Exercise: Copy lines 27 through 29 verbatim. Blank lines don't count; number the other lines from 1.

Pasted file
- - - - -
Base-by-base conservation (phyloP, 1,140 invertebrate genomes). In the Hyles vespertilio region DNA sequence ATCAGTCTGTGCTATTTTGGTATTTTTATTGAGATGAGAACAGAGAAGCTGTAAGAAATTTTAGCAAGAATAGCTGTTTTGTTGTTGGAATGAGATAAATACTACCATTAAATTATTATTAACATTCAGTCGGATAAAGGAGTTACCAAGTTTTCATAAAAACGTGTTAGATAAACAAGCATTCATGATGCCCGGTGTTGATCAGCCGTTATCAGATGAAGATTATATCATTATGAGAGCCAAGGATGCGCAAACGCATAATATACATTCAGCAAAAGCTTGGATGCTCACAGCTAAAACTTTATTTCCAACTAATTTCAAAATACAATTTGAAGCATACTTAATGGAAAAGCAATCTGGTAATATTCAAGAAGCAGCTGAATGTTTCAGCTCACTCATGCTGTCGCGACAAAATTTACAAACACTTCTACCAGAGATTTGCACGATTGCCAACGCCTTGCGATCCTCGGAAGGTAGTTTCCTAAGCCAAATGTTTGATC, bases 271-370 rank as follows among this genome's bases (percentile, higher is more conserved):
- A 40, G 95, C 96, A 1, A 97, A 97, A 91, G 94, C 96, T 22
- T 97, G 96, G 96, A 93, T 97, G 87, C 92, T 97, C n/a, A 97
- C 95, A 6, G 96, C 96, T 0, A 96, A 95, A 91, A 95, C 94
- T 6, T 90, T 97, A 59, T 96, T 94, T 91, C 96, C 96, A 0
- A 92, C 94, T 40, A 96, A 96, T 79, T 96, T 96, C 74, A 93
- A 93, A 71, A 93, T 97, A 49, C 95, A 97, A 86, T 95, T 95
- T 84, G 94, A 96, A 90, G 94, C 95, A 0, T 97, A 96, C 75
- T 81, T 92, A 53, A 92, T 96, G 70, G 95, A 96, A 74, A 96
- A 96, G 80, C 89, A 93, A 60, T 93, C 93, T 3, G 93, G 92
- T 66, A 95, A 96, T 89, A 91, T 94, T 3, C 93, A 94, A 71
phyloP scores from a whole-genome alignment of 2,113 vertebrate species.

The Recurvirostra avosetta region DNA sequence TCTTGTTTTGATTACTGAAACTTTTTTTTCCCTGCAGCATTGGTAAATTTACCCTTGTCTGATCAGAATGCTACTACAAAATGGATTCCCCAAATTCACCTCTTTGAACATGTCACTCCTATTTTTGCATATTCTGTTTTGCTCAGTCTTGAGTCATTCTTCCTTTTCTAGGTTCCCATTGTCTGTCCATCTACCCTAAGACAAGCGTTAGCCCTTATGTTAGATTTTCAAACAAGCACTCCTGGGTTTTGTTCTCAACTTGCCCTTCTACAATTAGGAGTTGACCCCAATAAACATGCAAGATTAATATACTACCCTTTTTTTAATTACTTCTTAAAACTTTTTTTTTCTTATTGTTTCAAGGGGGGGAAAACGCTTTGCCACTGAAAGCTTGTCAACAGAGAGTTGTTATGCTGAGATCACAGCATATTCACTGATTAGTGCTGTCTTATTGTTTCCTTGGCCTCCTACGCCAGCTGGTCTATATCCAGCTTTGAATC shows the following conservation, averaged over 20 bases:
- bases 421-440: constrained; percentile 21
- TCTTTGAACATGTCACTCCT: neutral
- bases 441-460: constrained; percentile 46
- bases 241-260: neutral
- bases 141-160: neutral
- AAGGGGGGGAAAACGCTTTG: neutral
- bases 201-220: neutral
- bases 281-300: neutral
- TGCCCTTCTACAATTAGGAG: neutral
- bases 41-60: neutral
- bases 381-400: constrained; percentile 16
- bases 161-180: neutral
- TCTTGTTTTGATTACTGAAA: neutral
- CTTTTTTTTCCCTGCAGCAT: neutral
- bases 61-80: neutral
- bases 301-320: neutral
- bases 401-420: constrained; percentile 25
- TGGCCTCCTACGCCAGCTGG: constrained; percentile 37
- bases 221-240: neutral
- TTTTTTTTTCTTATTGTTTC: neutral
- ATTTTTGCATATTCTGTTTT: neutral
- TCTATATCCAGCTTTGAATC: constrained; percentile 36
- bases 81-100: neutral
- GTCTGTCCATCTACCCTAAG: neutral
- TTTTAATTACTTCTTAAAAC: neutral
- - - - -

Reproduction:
- CTTTTTTTTCCCTGCAGCAT: neutral
- bases 61-80: neutral
- bases 301-320: neutral